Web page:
Scientific American Supplement, No. 1178, June 25, 1898
SCIENTIFIC AMERICAN SUPPLEMENT NO. 1178
NEW YORK, JUNE 25, 1898.
Scientific American Supplement. Vol. XLV., No. 1178.
Scientific American established 1845
Scientific American Supplement, $5 a year.
Scientific American and Supplement, $7 a year.
In the present war between the United States and Spain, the QueenRegent is an impressive figure, and it is entirely owing to her charmand fortitude that the present dynasty of Spain is maintained. Sincehis earliest youth she has constantly made efforts to fit her son towear the crown. The Queen Regent came from the great historic house ofHapsburg, which has done much to shape the destinies of the world. Allthe fortitude that has distinguished its members is represented inthis lady, who is the widow of Alfonzo XII. and the mother of thepresent king. Her father was the late Archduke Karl Ferdinand and sheis the cousin of Emperor Franz Joseph. She has had a sad history. Herhusband died before the young king was born, and from the hour of hisbirth she has watched and cared for the boy. She is the leader in allgood works in Spain, and her sympathy for the distressed isproverbial. She gives freely from her private purse wherever there isneed, whether it be for the relief of misery or, as recently, when thestate is in peril. The young king has been carefully educated. By acurious fate, his birth deposed from the throne his sister Maria delas Mercedes, who as a little girl was queen for a few months. The boyhas been brought up under the influence of family life and has a warmaffection for his mother and sisters. He has never had the fulldelights of childhood, for he has been educated in that false,punctilious and thoroughly artificial atmosphere of the court ofSpain, in which every care has been taken to fit him for his royalposition. His health is far from robust, though the military educationhe has received has done much to strengthen his constitution. He hasbeen taught to interest himself especially in the naval and militaryaffairs, and the study of the models of ships and military disciplinehas been one of the principal occupations of his childhood. It is theearnest wish of Spain that he should prove worthy of his mother.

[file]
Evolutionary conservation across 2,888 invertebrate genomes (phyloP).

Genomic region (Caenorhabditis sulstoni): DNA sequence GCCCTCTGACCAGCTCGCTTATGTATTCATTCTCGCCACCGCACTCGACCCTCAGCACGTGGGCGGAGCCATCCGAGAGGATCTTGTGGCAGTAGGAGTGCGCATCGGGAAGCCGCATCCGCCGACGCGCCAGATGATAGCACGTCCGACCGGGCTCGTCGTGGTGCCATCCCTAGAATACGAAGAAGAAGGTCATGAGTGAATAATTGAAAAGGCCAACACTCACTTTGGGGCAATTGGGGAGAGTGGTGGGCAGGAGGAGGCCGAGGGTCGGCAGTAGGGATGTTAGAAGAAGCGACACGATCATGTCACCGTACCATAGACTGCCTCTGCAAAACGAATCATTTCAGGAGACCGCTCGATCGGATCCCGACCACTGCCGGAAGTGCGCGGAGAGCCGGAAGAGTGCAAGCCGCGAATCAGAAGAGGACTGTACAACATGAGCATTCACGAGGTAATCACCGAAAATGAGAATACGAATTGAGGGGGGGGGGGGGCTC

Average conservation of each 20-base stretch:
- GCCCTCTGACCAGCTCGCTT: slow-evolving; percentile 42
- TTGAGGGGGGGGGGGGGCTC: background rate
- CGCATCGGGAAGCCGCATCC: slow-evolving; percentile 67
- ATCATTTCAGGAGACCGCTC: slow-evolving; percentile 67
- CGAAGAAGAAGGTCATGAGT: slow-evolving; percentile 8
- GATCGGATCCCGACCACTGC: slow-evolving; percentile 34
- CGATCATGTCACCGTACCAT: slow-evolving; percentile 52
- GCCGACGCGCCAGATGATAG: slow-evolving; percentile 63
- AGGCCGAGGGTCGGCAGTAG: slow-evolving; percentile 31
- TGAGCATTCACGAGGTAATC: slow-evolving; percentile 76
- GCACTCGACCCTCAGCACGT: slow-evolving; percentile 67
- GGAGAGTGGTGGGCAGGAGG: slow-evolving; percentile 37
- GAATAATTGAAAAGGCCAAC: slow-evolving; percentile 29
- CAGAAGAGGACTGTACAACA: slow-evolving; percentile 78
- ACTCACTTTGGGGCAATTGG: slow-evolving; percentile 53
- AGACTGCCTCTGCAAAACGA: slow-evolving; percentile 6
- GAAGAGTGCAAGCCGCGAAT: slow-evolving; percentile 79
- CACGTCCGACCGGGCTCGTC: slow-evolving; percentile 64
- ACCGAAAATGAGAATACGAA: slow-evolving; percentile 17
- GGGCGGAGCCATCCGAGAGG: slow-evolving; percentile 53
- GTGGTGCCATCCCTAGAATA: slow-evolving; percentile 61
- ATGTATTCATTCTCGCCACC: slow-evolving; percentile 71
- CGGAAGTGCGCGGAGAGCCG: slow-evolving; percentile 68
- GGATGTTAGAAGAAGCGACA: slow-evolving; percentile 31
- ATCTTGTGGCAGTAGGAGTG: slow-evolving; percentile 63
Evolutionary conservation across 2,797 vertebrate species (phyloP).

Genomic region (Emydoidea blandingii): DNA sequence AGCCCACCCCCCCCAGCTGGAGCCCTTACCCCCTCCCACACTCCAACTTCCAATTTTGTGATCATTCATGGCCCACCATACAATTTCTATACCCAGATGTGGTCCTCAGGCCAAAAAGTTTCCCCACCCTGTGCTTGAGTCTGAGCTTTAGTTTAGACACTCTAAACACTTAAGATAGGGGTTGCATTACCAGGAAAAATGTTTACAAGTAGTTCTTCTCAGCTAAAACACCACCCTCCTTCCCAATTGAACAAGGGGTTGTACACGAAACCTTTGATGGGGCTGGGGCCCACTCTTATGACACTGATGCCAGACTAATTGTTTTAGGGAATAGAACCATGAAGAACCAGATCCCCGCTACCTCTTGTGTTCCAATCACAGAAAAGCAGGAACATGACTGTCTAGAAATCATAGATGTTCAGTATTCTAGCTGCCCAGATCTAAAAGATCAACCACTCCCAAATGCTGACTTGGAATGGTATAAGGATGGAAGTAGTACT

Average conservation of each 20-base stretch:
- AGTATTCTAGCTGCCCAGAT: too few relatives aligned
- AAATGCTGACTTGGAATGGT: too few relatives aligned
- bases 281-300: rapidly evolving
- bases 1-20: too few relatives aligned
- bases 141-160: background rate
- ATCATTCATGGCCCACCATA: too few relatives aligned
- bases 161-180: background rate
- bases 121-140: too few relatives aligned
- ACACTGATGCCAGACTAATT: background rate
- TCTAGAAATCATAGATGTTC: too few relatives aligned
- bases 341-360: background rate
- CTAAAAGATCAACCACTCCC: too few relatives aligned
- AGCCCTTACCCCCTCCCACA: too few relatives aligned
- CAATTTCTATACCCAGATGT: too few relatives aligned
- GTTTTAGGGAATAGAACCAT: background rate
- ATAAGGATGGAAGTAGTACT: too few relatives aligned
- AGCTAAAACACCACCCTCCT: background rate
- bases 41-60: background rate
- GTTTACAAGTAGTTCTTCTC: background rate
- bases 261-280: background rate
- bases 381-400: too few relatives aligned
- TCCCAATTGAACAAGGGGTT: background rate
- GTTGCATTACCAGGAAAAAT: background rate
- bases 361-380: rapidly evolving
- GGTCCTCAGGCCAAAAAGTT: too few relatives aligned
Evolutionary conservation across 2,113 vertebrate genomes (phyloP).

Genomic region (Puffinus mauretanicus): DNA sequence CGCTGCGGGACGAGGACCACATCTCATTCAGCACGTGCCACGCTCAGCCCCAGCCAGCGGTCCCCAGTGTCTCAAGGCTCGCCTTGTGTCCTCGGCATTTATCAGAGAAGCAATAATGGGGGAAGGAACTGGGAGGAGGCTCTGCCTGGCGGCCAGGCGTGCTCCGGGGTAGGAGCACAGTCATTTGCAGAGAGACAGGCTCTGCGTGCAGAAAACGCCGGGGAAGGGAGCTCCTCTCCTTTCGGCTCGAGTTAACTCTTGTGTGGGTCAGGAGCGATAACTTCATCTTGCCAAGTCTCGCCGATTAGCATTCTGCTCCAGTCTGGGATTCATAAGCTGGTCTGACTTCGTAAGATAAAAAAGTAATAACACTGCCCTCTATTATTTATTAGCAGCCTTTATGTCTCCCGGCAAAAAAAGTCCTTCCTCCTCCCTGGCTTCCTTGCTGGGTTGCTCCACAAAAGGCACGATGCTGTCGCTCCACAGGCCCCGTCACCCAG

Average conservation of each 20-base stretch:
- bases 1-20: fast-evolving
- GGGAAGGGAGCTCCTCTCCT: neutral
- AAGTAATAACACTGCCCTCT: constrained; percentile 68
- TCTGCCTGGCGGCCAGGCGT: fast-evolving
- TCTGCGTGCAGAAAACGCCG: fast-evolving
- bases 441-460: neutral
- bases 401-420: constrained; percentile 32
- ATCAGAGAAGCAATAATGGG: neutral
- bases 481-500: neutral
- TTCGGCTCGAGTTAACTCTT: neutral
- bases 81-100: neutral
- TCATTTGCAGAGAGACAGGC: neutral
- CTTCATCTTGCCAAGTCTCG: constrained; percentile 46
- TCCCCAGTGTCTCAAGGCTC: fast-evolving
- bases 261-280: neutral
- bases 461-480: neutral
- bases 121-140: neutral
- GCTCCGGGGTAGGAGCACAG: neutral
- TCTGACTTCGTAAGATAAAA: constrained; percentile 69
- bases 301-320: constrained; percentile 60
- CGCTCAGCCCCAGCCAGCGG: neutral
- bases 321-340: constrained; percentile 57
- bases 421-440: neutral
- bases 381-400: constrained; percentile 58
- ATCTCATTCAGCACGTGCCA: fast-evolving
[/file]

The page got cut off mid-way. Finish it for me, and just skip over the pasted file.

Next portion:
THE MILESTONES OF HUMAN PROGRESS.1
The subject pertains directly to the advancement of the race. Indeed,it is to the measure of this advancement I shall ask your attention.There is no doubt about the advancement. There are some people whobelieved and believe that man began in a state of high development andhas since then degenerated into his present condition. The belief insome period of Arcadian simplicity and human perfection is still to befound in some remote nooks and crannies of the learned world; butthose minds who have been trained in archæological studies and inethnographic observations know well that when we go back to the mostancient deposits, in which we find any sign of man at all on theglobe, we find also the proofs that man then lived in the rudestpossible condition of savagery. He has, little by little, through longcenturies and millenniums of painful struggle, survived in made hisweapons and his most effective tools for the time being would be agood criterion to go by, because these weapons and tools enabled himto conquer not only the wild beasts around him and his fellow manalso, but nature as well. These materials are three in number. Theyparticularly apply to European archæology, but, in a general way, tothe archæology of all continents. The one is stone, which gave manmaterial for the best cutting edge which he could make for very manymillenniums of his existence. After that, for a comparatively shortperiod, he availed himself of bronze—of the mixture of copper and tincalled bronze—an admixture giving a considerable degree of hardnessand therefore allowing polish and edge making. The bronze age was notlong anywhere. It was succeeded by that metal which, beyond allothers, has been of signal utility to man—iron. We live in the ironage, and it is from iron in some of its forms and products that allour best weapons and materials for implements, etc., are derived. Wehave, therefore, the ages of stone, of bronze and of iron. These arethe measures, from an artistic source, of the advancement of humanculture; and they certainly bear a distinct relation to all man'sother conditions at the time. A tribe which had never progressedbeyond the stone age—which had no better material for its weapons andimplements than stone—could never proceed beyond a very limited pointof civilization. Bronze or any metal which can be moulded, hammeredand sharpened of course gives a nation vast superiority over one whichuses stone only; and the value of iron and steel for the same purposesI need not dwell upon.